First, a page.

Tallying the same-sex marriage states (UPDATED)
UPDATED 11:01 p.m. A federal judge in Nevada on Thursday night ordered state officials to stop enforcing the state’s ban on same-sex marriage, thus setting up the opportunity for gay and lesbian couples to get marriage licenses starting Friday morning. The order was issued by U.S. District Judge James C. Mahan. He was designated to take over the case on Wednesday, after District Judge Robert C. Jones took himself off of the case earlier that day. Judge Jones had upheld the Nevada ban in November 2012, and was reversed by the Ninth Circuit Court on Tuesday.
With some hesitancy in county clerks’ offices here and there, the campaign to open more states to same-sex marriage has now reached a majority: twenty-six states, plus Washington, D.C. Beyond the five states whose cases ended in the Supreme Court on Monday, adding to the nineteen that were counted before then, the legal process is at or near its end in two more: Colorado and Nevada.
The opportunities for gays and lesbians to get marriage licenses in Colorado began earlier in the week after both the U.S. Court of Appeals for the Tenth Circuit and the Colorado Supreme Court closed out cases before them.
And the option to marry also appeared on Thursday to be imminent in Nevada, where state officials were no longer defending a ban and a private advocacy group withdrew its legal protests in the Supreme Court and the U.S. Court of Appeals for the Ninth Circuit. (The withdrawal filings, containing no explanation for the move, are here and here.) After the private group pulled out of the case, the Ninth Circuit noted that its earlier order putting its decision into effect remained “in full force.”
It appears that West Virginia will soon be included, after its governor and attorney general said on Thursday that they would no longer carry on the court battle to save their state’s ban. Their state is included in the federal judiciary’s Fourth Circuit, and the nullification of the Virginia ban in the court of appeals for that region suggested that bans also would fall in the Carolinas and West Virginia.
In South Carolina, however, the state supreme court on Thursday ordered all probate judges in the state not to issue any marriage licenses, at least while the issue remained pending in a federal district court. The state’s highest court acted at the request of the state attorney general after the probate judge in Charleston County moved to issue a license to a lesbian couple.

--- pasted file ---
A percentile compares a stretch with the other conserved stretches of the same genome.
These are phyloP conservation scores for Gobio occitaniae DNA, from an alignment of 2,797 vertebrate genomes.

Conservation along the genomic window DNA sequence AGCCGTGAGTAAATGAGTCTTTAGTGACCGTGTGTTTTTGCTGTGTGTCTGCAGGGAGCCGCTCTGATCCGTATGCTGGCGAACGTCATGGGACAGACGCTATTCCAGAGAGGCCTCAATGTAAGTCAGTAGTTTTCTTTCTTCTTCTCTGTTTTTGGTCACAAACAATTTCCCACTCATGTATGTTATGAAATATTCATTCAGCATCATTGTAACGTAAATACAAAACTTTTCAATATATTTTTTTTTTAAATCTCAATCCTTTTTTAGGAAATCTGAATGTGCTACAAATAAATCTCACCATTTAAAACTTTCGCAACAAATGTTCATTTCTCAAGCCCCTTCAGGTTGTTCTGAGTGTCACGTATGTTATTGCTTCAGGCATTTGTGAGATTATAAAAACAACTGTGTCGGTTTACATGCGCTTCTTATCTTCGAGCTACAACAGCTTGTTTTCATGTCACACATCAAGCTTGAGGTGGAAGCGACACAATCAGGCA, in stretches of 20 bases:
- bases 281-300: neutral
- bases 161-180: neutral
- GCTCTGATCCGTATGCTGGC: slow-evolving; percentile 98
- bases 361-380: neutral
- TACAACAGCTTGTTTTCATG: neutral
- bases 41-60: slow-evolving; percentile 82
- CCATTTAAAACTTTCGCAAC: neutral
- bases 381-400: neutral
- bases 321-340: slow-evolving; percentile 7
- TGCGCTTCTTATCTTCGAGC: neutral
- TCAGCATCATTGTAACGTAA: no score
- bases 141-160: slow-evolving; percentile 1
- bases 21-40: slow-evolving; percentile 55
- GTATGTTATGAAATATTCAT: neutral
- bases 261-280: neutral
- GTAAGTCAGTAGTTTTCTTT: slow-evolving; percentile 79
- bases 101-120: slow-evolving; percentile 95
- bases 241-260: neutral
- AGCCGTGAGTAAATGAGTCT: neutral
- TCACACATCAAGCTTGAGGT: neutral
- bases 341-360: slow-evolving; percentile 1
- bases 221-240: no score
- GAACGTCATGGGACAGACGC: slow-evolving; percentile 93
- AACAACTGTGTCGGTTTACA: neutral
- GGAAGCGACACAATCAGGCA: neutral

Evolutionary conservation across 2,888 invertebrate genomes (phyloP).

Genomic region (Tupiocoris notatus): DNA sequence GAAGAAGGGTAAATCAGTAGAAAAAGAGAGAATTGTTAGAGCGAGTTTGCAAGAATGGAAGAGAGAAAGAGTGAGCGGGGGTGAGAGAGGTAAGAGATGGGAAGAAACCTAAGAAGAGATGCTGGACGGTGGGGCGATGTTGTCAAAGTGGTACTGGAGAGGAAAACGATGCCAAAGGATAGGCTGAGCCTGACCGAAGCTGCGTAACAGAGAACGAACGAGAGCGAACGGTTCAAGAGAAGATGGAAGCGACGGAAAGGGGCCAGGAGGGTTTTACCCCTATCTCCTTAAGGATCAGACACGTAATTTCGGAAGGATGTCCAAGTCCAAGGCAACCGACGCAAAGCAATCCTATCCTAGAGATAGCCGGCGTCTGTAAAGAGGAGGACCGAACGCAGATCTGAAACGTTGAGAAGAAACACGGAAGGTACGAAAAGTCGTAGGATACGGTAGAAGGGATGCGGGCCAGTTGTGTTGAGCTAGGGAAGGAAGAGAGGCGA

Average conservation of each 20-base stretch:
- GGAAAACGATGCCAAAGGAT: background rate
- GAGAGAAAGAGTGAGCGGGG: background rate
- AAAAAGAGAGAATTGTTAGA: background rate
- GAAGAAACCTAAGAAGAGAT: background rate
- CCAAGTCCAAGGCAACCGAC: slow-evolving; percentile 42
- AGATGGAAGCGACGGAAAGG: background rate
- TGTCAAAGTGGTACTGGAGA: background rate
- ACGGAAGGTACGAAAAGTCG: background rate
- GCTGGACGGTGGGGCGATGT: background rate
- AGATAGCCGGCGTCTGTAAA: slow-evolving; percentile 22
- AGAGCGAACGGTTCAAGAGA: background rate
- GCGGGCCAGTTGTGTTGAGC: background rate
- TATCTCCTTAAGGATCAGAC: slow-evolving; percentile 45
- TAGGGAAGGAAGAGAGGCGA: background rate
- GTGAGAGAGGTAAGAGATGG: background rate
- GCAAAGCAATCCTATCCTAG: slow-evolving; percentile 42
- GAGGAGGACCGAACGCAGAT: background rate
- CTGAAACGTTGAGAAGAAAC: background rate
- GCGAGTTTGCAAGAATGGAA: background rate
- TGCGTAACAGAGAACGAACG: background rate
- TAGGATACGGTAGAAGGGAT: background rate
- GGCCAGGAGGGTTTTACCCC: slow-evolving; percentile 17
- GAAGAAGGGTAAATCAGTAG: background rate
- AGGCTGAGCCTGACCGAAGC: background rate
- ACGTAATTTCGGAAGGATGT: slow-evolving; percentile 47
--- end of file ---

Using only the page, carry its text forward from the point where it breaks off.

In North Carolina, a federal trial judge on Thursday called for new briefs on what step should be taken next on the challenge to that state’s ban.
A decision by the Ninth Circuit on Tuesday to nullify a ban in Idaho (along with the ban in Nevada) created the likelihood that prohibitions would soon be set aside also in Alaska, Arizona, and Montana. However, Idaho has a challenge pending with Supreme Court Justice Anthony M. Kennedy; the same-sex couples involved in that case filed their response late Thursday afternoon, arguing that state officials “point to nothing that would justify” postponement of the Ninth Circuit decision “only days after the Court denied every other petition presenting the same claim.”
A decision by the Tenth Circuit against bans in Oklahoma and Utah (and left intact by the Supreme Court on Monday) suggested that similar prohibitions would be ended in Kansas and Wyoming. In Wyoming, a federal trial judge on Thursday scheduled a hearing for October 16 on whether to allow same-sex couples to begin marrying in that state. In Kansas, state officials have said they were studying the situation, but a state judge in a district in the Kansas City metropolitan area on Wednesday ordered clerks in that district to begin issuing marriage licenses to same-sex couples.
Developments in reaction to the Supreme Court’s action on Monday thus continued at the same accelerated pace that the courts have been following for the past sixteen months, with the prospect that, in a matter of days, as many as thirty-five states will be allowing gays and lesbians to marry — unless the Supreme Court should suddenly change its mind and opt to get involved.
A sign of the Court’s current view may come in the next day or so when it is expected to act on the Idaho case.